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Now let's discuss a different class of stock ownership in the company, It's called preferred stock. So preferred stock is gonna be a special class of stock and it's it's more similar to, I want to say debt a little bit because they are the dividends they pay have like a percentage attached to them. And I'm gonna put like this approximately like that because you're gonna see similarities there. But it's not debt, it's not a liability. This is going to be equity in the company, but they're different from the common stockholders. The common stockholders have reigns over the retained earnings of the company and everything, the preferred stock holder. Well, they're gonna have preferences. So let's see what these preferences mean. First of all, they give up their voting rights. The common stockholders are the ones that vote for the board of directors will. Preferred stockholders have no voting rights. And generally this is the case that they have no voting rights um in selecting the board of directors. That's something they give up for these preferences. So what do they get first? They get liquidation preference when the company liquidates. So if they go bankrupt or whatever it is, they they are preferred to be repaid, they are repaid their investment before the common stockholders, right? So if they pay off all the liabilities, whatever money is left first goes to the preferred stockholders to make sure they get their investment back and then whatever is left over it goes to the common stockholders. So they have this liquidation preference over the common stockholders, but more importantly, is this idea of the dividends. This is what you're gonna deal with more in this class? The dividend preference. So the first thing is that they get paid the dividends first before the common stockholders. So what happens is if a company pays a dividend and there's preferred stockholders, well that dividend first goes to the preferred stockholders and then whatever's left over goes to the common stockholders, right? So they get this preference in getting their dividend paid first. Okay. And they also have um this dividend percentage because remember with the common stockholders they pay a dividend, hey they get whatever the dividend is, but here they have a specific percentage and this is why I was equivocal equivocating this to debt even though it's not debt, I don't want to confuse you there, this is still equity accounts, but there's gonna be some sort of percentage dividend that they get and it's a percentage of their par value. Okay so the difference here with the par value of preferred stock is that it's usually gonna be higher when we're talking about a par value for common stock, the common stock at a par value, maybe 50 cents $1 something very low. But a preferred share is gonna have a higher uh par value something between $10 100 dollars, $500. It's gonna be some higher number you're usually gonna see. Okay, so generally has a higher par value. So why don't we go ahead and dive into how we do the issuance of preferred stock. And you're gonna see the issuing of preferred stock is very similar to issuing common stock. We're gonna have a very similar entry where we're gonna receive cash and then we're gonna have our our credits to our preferred stock account rather than the common stock account. And we're also gonna have a pick just like we had with common stock we have a pick except it's a pic of preferred stock. So we want to be um Diligent in in marking it as preferred stock. A pick. So let's check it out. The apartment depot issued 10,000 shares of $100 par value, 8% preferred stock for $1,250,000. So notice this 8%, that's their dividend percentage. Okay and this is how you're usually gonna see it with preferred stock. It will have a dividend percentage. Or they could just tell you the dollar amount of the dividends. They could have said $8 preferred stock, right. 100 par value of $8 preferred stock. Well that means the dividends should be $8 for every 100. Okay. So what do they do here remember here they're issuing the stock. This has nothing to do with the payment of dividends. So all we need to think about is how much cash did we receive and then we need to increase our equity by that amount. So it tells us here that we received 1,250,000 in cash. So that's gonna be our debit to cash. And just like we had with common stock, we're gonna have very similar entry where our credit is to the equity accounts. So first we're gonna have a credit to preferred stock and we're gonna have a credit to a pick for any excess. Remember the par value goes to the preferred stock account and the excess over par value is going to go to a pick. Okay? And we'll label this a pick and you'll label it something like a pick, preferred stock. Okay. Just so you know that this apec is related to the preferred stock because this belongs to the preferred stockholders. Okay so there we go. We've got our entry set up just like we're used to we're gonna have the debit to cash and the credit to equity. So we just have to think about what are the amounts going to be. We know the cash we received is 1,250,000. That's gonna be our debit in this case. What our credit is going to be. Well the par value has to go to the preferred stock account. So let's go ahead and find out what that par value is uh what that you know what the par value amount is. So the preferred stock account is going to get The 10,000 shares times the par value of of $100 per share. Well, that comes out to one million, right? one million is going into the preferred stock account as the par value and any excess goes to a pick. So a pick is gonna be the 1.2 5,000,001 million, 250,000 minus the million that goes into preferred stock. Well, a pick is gonna be the 250,000 extra. Right? Just like we're used to and just like we did with common stock. So not much of a difference here when we do our issuance entry for preferred stock are dividends are going to be a little interesting because we have to calculate how much they're gonna get in dividends using the dividend percentage. Okay, So did we see happen here? We have our cash increase by the million, 250,000 that we received and we issued equity preferred stock, Preferred stock went up by one million and a pick for the preferred stock Went up by 250,000. Right, so those balance out there are assets went up by the same amount of our equity. Alright, let's take a pause here and let's see how the dividends work out with this dividend preference, where the preferred stock holders get paid first and common stockholders get the leftovers. Let's check it out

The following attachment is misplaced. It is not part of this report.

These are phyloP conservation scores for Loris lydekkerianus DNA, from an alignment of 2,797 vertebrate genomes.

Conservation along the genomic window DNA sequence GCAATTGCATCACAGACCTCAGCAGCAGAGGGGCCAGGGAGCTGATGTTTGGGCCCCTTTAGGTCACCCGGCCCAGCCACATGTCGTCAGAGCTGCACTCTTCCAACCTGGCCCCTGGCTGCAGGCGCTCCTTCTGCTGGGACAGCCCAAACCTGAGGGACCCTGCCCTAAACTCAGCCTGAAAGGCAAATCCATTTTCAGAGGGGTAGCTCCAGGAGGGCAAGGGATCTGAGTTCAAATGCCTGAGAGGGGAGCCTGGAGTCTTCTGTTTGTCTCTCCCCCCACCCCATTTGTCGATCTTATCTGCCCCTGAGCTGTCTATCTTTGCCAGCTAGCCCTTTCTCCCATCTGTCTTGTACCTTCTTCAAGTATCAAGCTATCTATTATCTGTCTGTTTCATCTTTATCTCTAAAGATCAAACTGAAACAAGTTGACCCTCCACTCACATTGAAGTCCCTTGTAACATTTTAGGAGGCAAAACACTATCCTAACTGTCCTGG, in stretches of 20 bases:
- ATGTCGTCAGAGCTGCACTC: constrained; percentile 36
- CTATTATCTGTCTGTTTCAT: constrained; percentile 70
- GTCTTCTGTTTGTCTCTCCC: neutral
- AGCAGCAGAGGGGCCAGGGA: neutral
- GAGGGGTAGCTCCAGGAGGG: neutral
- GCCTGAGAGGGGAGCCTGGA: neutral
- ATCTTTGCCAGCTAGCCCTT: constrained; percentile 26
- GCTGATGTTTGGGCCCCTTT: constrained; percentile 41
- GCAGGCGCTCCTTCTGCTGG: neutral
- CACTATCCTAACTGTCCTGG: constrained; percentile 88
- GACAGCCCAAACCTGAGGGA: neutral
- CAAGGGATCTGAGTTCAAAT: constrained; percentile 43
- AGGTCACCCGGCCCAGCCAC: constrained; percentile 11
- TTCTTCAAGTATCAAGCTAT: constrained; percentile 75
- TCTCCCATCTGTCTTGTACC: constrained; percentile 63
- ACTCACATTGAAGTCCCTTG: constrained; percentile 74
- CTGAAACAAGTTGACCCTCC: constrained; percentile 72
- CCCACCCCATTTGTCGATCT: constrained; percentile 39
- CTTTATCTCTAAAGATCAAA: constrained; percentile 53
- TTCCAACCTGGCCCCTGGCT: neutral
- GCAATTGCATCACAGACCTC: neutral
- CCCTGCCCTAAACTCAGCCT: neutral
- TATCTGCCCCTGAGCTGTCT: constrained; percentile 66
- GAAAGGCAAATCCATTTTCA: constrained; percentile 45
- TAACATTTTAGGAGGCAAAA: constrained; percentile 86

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Alright, let's try this dividends breakdown. The apartment depot currently has outstanding 10,000 shares of $100 par value, 8% preferred stock and 50,000 shares of 50 cent par value. Common stock. A lot of words there, you got to kind of decipher what's going on, right? This is all related to our preferred stock right here and then we're gonna have all this related to our common stock. Okay, so you're gonna want to keep track of these numbers. So the apartment depot declares and paid a dividend of 130,000. So we have $130,000 dividend. And remember the preferred stockholders are gonna get their dividend first and whatever is left over, it goes to the common stockholders, what is the amount received by preferred and common shareholders? So let's go ahead and find out in total what each one receives and then we'll break it down per share. So if we had 10,000 shares of 8% preferred stock, will those 10,000 shares? We need to find out what their par value is? Well, the way I like to do it actually is I like to take the $100 par value times the 8%. Remember this 8% is their dividend percentage, that's the percentage of their par value that they're they're due to receive as dividends. So $100 times 8%. Well that gives us $8 per share as a dividend. Right? So each share is entitled to an $8 dividend when they pay these dividends and they get an $8 per share, dividend times the 10,000 shares. Right? There's 10,000 shares of preferred stock. So there's gonna be $80,000 of dividends To preferred shareholders. Right? So the preferred shareholders get 80,000 of this $130,000 dividend. And everything else goes to the common stockholders. So the common stockholders get the leftovers right? They get what's left. So there's $130,000 dividend minus the 80,000 paid to preferred Right? They got paid first. So 50,000 is what's left over, and that's what gets paid to the common Common dividends. Right? So the common shareholders split this 50,000 left over. Cool. So that's how we find the total dividend that's paid to each of them, And that was 80,000 for the preferred And we had 50,000 for the common dividend. Right? Let me get out of the way here. So now that we know the total that each class got, it's easy to find the per share amount. Well, we already found the per share amount for for the preferred dividends, but we could do it again, just to be sure 80,000 was the total dividend divided by the 10,000 shares. Well, that comes out just like we saw before, $8 per share, right. And that makes sense because that's what they're They're 8% of the $100 gives them. So it's $8 per preferred share. Right? So each preferred shareholder will get an $8 dividend. What about the common dividend? They had $50,000 that was paid in dividends. And there were 50,000 shares. So Each share, $1 per common share. Right? So each common share gets $1. So you want to pay attention to how many shares of each class of stock there are, and that's how you divvy it up as the dividend per share. So there was a dollar per share, common dividend and an $8 per share preferred dividend. Alright, so this is how the preferences work. Remember when I told you up above the preferred stock has a preference, when the dividends get paid, they get paid first. Now let's say the dividend had only been instead of being $130,000? If the dividend had only been $60,000? Well, that whole 60,000 would have gone to preferred because they are due the 1st 80,000. Right? So if if the dividends had been $80,000,, the 1st 80,000 would have gone to preferred. And then that extra dollar would have been split among those common stockholders. Right? So that's how it works. The 1st 80,000. In this case We're always going to go to the preferred and whatever extra there is can go to the common. Now what if it was a million dollar dividend? The same thing. Right, 80,000. And then the whole 920,000 would go to the common stockholders. Cool, Alright, let's go ahead and move on to the next video.